Does motives really matter?

The residents of Ekacakra rejoiced at the destruction of Bakasura. The Pandavas continued to stay in Ekacakra in disguise. After a while, they came across a wandering ascetic who informed about the svayamvara of Draupadi that is soon going to be held at Kampilya. The Pandavas were intrigued and asked the ascetic to explain everything about the svayamvara. The ascetic first explained about the friendship between Drona and Drupada and the subsequent enmity that ensued. Drupada was defeated by Pandavas and was humiliated by Drona. Drupada was desperate for revenge. He concluded that a brahmana’s power only could match Drona’s spiritual strength. After some time, Drupada came across two Brahmin brothers named Yaja and Upayaja, descendents of Kasyapa, a powerful son of Brahmä. The king worshipped and served the two Brahmins for some time, then asked for their assistance. He approached the younger of the two, Upayaja, first, knowing him to be the more powerful. Drupada asked him to conduct a sacrifice that would give the king a son capable of killing Droëa. Drupada offered him ten thousand cows as payment, but the Brahmin replied, “I shall not perform any act directed toward material gain, either for myself or for another. Why is this sage Upayaja so much concerned about the motives? Let us explore.

Motives indeed matter

“Just do it” seems to be an easy way in life. Is it the best way? No. “Do your best” is the best way. How do we know our best? We need to be conscious of ourselves (BG 4.33). An important thing that we need to be conscious are our motives. A particular action can be performed with various motives. For eg: we can have a meal because we are hungry or we want to taste something good or we want to spend time with our near and dear. Being conscious of our motive helps us to have the right focus while putting our efforts so that we can achieve our desired goal. Our enthusiasm wanes owing to several distractions and difficulties (BG 2.44). Being conscious of our motive helps in renewing our enthusiasm to carry on our efforts. Being clear and conscious of our motives finally helps in evaluating our efforts at the end and identifying appropriate room for improvement. Keeping our motives clear and being conscious of them makes our efforts efficient and effective.

Which is better – selfish or selfless?

We can do a particular task for just our sake or for other’s sake. If our motives are just centered around ourselves, we are concerned about how much time and energy we are investing and how much are we gaining. We will have high expectations and are prone to frustration. It will be difficult for us to appreciate and value others’ contributions. It is more likely that in case of lapses and failures, we complain and blame others rather than owning responsibility. We will also tend to consider others as our competitors and likely we may harbor envy towards them (BG 16.13-15). This will adversely affect the overall efficiency and the overall fulfilment we can derive. If our motives are centered around others – helping them, contributing to their lives, then it will be easy for us to appreciate and value others’ contributions. In case of lapses and failures, we will own responsibility rather than blaming others. Relatively, there will be higher synergy and higher overall fulfilment.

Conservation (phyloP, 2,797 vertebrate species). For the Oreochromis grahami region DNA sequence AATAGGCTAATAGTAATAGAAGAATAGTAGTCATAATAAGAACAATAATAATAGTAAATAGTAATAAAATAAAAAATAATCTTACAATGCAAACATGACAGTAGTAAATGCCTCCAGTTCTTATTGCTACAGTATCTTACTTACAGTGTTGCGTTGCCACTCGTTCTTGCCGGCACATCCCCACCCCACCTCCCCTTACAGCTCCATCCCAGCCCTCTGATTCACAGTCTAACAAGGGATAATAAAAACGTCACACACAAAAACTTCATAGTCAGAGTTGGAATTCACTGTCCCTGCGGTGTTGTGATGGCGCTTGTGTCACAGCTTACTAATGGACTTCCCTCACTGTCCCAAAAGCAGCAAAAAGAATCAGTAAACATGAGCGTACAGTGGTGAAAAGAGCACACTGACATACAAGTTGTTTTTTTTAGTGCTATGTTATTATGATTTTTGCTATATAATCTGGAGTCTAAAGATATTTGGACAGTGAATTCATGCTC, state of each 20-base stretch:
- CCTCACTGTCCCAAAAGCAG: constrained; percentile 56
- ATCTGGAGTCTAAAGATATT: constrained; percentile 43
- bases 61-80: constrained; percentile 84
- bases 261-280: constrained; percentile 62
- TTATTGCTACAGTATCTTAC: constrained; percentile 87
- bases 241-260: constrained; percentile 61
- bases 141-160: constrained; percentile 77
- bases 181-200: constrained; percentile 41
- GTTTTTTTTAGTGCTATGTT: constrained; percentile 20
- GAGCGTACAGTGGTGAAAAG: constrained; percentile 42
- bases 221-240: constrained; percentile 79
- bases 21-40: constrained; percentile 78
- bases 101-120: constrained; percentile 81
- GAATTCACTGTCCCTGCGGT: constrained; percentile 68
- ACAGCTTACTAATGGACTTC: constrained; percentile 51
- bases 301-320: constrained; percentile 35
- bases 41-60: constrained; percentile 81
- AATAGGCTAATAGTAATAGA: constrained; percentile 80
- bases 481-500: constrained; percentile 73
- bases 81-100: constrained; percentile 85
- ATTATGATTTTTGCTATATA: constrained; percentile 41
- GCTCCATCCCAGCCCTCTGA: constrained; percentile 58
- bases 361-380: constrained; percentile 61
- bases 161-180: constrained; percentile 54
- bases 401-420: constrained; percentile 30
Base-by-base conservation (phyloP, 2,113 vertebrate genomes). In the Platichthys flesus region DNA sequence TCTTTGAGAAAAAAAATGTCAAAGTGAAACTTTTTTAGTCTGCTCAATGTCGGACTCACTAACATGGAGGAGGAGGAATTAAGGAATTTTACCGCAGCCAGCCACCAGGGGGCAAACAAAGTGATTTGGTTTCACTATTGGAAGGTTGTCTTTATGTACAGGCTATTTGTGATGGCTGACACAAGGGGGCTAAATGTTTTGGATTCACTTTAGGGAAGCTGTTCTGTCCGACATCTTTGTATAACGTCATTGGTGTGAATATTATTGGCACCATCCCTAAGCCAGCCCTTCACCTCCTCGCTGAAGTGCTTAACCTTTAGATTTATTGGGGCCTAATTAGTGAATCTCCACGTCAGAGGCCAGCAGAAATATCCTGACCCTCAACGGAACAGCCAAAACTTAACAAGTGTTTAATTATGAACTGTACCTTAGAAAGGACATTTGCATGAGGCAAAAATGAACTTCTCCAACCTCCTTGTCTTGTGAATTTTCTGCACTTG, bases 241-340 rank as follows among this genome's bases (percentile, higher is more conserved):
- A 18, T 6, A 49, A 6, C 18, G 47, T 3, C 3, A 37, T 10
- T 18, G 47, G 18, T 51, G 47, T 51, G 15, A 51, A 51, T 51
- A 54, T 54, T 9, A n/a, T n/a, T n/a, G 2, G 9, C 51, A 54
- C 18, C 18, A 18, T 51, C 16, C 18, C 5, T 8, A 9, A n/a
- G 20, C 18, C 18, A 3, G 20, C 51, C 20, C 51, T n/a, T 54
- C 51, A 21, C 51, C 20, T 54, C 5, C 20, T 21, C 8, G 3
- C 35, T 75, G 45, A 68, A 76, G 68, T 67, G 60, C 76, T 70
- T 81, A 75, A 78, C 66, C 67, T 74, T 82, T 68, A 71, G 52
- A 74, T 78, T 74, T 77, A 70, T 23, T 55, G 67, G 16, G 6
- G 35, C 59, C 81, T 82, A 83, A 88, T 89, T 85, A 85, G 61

Which one – material or spiritual?   

The things of this world like wealth, fame and assets are influenced by several factors which are not under our control. The means to attain these things are also not fully under our control. If our motives are directed to acquiring only worldly things, then we are prone to subjected to frustration because the results of activities cannot be fully under our control. The results also will be temporary, subject to decay and destruction. We are also prone to be subjected to anxiety (BG 16.11) because our efforts also cannot be fully under our control. Our efforts depend on the instruments as well as circumstances which cannot be fully under our control (BG 18.14). The spiritual phenomena are beyond the dualities and dynamics of this world. The spiritual assets can bestow lasting fulfilment and satisfaction. If our motives are directed spiritually, then there is no chance of anxiety and frustration and we can achieve lasting fulfilment and happiness.